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Schumer Points to Cruz as Energy Bill Is Held Up

Cruz didn't rule out a return to the field. (Rob Kunzig/Morning Consult)

The wide-ranging Senate energy bill experienced another delay Thursday when a senator placed a hold on the bill, but possible opponents haven’t owned up to it yet.

Sen. Chuck Schumer (D-N.Y.) first accused Sen. Ted Cruz of placing a hold on the bill because of an amendment helping residents of Flint, Mich., during the city’s water crisis. But the Texas Republican’s office denied that accusation, and when asked again, Schumer would only say it was “a presidential candidate. Not to name names.”

Cruz spokesman Phil Novack declined to say whether Cruz placed the hold, but he said it would be inaccurate to say Cruz placed a hold on the bill specifically because of the amendment on Flint.

Politico reported that Cruz spokeswoman Rachael Slobodien said Cruz placed a “soft hold” on the bill, pausing for more time to review it rather than actively opposing it, but Novack would not confirm the report.

“Our staff is reviewing the bill,” Novack said in an email. “I have seen Sen. Schumer speculate as to why — those speculations are not correct. We are simply reviewing the bill right now.”

Senate Majority Leader Mitch McConnell (R-Ky.) said the Senate will move on to a bill on opioids and hopes to finish that sometime next week. He acknowledged that Senate Energy and Natural Resources Committee Chairwoman Lisa Murkowski (R-Alaska) and ranking member Maria Cantwell (D-Wash.) are working “to wrap up the energy bill and to deal with the Flint issue.”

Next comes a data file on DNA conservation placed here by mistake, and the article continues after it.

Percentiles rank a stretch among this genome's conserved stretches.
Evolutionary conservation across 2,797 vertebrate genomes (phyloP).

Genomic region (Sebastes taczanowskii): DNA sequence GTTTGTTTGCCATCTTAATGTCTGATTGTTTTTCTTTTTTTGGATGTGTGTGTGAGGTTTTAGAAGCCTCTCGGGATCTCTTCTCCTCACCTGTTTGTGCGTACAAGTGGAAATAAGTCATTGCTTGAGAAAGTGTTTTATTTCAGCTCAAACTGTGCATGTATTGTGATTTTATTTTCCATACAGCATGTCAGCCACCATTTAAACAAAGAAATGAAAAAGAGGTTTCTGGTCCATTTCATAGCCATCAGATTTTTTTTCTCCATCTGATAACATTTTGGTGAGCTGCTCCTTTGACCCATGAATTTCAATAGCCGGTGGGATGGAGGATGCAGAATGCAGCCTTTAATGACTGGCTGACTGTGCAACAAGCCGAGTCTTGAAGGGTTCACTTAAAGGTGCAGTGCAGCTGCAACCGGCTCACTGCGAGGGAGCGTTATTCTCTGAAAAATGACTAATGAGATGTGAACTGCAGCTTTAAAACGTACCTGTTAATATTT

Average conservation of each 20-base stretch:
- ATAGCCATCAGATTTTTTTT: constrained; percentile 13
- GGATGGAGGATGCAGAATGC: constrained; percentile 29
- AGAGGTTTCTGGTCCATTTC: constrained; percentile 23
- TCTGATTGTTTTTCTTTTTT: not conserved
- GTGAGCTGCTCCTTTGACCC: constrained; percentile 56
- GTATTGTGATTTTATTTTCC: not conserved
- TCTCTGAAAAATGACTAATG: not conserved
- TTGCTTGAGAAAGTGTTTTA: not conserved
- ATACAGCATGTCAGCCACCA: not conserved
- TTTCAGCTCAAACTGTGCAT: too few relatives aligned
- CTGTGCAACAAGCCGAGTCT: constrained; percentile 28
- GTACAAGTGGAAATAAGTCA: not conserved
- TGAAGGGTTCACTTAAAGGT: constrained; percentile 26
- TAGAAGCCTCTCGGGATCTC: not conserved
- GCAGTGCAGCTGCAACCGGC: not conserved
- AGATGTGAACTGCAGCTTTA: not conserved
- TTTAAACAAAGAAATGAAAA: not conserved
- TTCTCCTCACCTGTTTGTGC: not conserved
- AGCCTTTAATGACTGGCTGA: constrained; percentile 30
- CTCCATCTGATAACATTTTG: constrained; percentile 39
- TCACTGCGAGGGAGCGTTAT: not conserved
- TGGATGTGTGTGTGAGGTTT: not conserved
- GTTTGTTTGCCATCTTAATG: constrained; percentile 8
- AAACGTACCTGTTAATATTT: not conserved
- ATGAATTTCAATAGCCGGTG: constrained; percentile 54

On Wednesday, Senate Environment and Public Works Committee Chairman Jim Inhofe (R-Okla.) and Sen. Debbie Stabenow (D-Mich.) introduced a compromise amendment spending $250 million on water infrastructure and public health issues aiming to help Flint and any other communities with similar issues. That includes $70 million securing loans of up to $4.2 billion to improve water infrastructure.

The amendment is paid for by cutting an Energy Department loan program on advanced technology vehicles, which Stabenow originally opposed because it helped employ people in Michigan.

In addition to introducing the measure as an amendment to the energy bill, Stabenow and Inhofe also requested consent to add it to a House bill sponsored by Rep. Dan Kildee (D-Mich.). They also didn’t rule out introducing the measure as its own bill.

Sen. Barbara Boxer (D-Calif.), a co-sponsor of the amendment and the ranking member on the Environment and Public Works Committee, praised Inhofe’s work to promote the amendment and said she was hopeful other Republicans who aren’t enthusiastic about the amendment aren’t playing “rope-a-dope” to kill time. She also said the amendment’s backers would follow up on all the possible avenues for the legislation.

“Any course that we can follow, any road that we can follow to success, we’ll follow, whether it’s in the energy bill, a stand-alone bill, a Kildee bill,” Boxer said.

Will Dobbs-Allsop contributed to this report.